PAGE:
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Why do you write in your genre? What draws you to it?
Actually, I write in several main genres and add sub-genres to make my stories unique and more interesting. My first novel, not yet published, is a fascinating horror story, I’ve titled it Succubus Resurrection. It is historical with a romance sub-genre between the hero of the story and a victim’s sister. My first published novel, A Sinister Obsession, through Black Opal Books is a mystery thriller, with a paranormal female detective who has a romance like none other you’ve ever seen or read about. Although I do love writing horror and mystery thrillers, where I can create powerful emotionally charged scenes and feelings, I found myself more interested in their complex romance sub-genres than the killer. So, as I typically do, just as I am finishing that novel, I’m preparing for the next. Then, an interesting thing happened. As a senior, with senior friends, I learned seniors read and they read a great deal. And what they care about is love, immortality, adventure, relationships, and excitement. My mind asked a question. What if? And my unconscious mind came up with Stardust Dreams, a love story that has a science fiction backdrop. I will finish by saying I love a good romance: Wuthering Heights, Love Story, Romeo and Juliet, and Casablanca to name a few. And I usually shed more than a few tears when tragedy strikes.
What research is required?
I have always had a great curiosity for astronomy and alien worlds. I probably watched every science fiction film ever made throughout my lifetime. I love to read books on astronomy, watch science shows on television, and read articles on the web. I loved Star Trek until it became the monster of the week. I really dislike horror movies where aliens come to Earth to dominate or just kill for the stupidest motivation. It is absurd to think that super advanced species, having the capability of traveling thousands of light years to reach us in a short period of time, would have blood thirsty intentions. It’s illogical. With that said, I engaged in many hours of research for Stardust Dreams. Absolute realism was a must to make the story believable. I learned: the take-off speed of a jumbo jet, cryogenics, theories of light, rocket propulsion, necessary planetary conditions for life to develop, and ice ages to name a few. And I learned through my artist son who is a set designer that if you make an error, someone will discover it.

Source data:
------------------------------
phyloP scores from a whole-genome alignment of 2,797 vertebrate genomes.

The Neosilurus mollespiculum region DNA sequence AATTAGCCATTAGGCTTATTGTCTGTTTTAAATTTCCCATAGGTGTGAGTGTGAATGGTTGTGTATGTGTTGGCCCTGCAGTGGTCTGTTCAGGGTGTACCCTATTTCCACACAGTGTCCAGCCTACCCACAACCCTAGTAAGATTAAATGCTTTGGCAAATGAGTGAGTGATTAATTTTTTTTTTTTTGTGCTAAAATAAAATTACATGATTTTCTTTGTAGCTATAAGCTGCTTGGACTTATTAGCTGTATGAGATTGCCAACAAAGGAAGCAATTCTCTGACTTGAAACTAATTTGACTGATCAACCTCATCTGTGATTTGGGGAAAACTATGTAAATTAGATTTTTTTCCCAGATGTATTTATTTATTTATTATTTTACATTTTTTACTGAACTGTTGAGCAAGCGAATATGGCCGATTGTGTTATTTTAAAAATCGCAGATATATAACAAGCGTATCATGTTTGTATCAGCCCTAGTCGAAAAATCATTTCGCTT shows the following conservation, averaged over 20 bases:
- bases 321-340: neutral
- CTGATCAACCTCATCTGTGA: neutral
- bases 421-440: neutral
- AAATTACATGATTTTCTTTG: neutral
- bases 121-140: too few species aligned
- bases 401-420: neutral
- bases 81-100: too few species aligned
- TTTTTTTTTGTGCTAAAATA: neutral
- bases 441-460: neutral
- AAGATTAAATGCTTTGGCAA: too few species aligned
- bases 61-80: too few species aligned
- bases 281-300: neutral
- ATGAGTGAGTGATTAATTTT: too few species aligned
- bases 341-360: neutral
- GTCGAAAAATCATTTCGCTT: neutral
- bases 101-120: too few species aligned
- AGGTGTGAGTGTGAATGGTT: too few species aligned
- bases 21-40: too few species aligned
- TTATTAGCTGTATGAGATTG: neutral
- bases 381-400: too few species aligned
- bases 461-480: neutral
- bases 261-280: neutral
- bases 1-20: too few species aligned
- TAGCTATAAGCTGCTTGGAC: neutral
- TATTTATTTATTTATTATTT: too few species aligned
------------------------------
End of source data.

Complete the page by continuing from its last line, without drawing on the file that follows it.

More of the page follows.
Name one thing you learned from your hero/heroine.
Follow your dreams. Make it happen. Don’t give up. Lance, Sage, and Medora struggle to achieve their happiness. As a writer, it is so easy to give up trying to write a bestseller when success is so hard to achieve. We spend so many hours, months, and for some years writing a great story, then have it rejected by literary agents who dictate winners and losers for the traditional publishing industry. Once it’s published by an independent publisher or self-published, if you don’t just want it read by family and friends, you have to spend countless hours marketing your book, which isn’t my expertise. However, if my main characters have the courage and fortitude to fight against the odds, so can I.
Do you have any odd or interesting writing quirks, habits or superstitions?
Ugh. No superstitions. I do have one compulsive behavior. I must play computer card games until I feel relaxed to put a word on the computer screen and I must win them no matter how long it takes to clear the cobwebs. Sometimes, it takes only about fifteen minutes and sometimes up to an hour. Once I am writing, I do take breaks and play a few more games of Free Cell to relax.
Are you a plotter or pantser?
I am both a plotter and pantser. I don’t put any words on a computer screen until I’ve written the entire book in my head first. I need to know the beginning, middle, and ending to see if the story is feasible or not. The main characters, in general, are designed in my head as well. Once I have everything in place, I make a chapter by chapter outline in the computer as that is the strong foundation to build a great story. Then, my fingers type at high speed, letting my unconscious run wild creating details and in-depth personalities of the characters. As Michelangelo was said to have said, he simply freed his subjects from the marble, that’s how I feel about the stories waiting to be freed in my mind.
Look to your right – what’s sitting there?